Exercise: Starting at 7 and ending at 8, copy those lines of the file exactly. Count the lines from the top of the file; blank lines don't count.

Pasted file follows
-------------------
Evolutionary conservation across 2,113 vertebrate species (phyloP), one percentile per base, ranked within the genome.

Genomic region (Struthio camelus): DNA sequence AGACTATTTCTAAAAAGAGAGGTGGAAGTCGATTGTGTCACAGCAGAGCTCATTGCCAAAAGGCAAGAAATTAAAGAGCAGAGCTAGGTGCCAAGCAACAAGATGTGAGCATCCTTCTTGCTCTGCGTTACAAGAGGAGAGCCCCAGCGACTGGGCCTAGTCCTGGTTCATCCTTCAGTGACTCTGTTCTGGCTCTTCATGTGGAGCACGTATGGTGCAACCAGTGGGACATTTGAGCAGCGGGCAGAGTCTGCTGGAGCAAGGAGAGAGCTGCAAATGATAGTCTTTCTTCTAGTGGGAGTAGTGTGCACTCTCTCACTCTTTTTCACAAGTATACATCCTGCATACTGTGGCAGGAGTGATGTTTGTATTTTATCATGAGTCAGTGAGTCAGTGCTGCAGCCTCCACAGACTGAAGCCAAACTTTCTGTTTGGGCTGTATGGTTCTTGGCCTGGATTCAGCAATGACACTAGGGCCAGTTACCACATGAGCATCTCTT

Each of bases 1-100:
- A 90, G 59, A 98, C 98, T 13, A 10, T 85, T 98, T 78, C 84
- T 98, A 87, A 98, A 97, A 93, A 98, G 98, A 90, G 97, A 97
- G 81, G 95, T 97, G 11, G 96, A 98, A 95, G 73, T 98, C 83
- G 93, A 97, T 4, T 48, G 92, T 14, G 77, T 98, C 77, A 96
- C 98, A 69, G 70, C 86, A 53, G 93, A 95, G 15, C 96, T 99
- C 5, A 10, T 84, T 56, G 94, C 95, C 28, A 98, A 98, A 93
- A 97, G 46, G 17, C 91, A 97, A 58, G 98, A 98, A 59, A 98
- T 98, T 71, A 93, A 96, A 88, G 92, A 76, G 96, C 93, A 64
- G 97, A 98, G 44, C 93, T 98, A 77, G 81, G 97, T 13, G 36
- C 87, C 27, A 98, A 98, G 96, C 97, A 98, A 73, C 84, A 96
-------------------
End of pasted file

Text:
- G 93, A 97, T 4, T 48, G 92, T 14, G 77, T 98, C 77, A 96
- C 98, A 69, G 70, C 86, A 53, G 93, A 95, G 15, C 96, T 99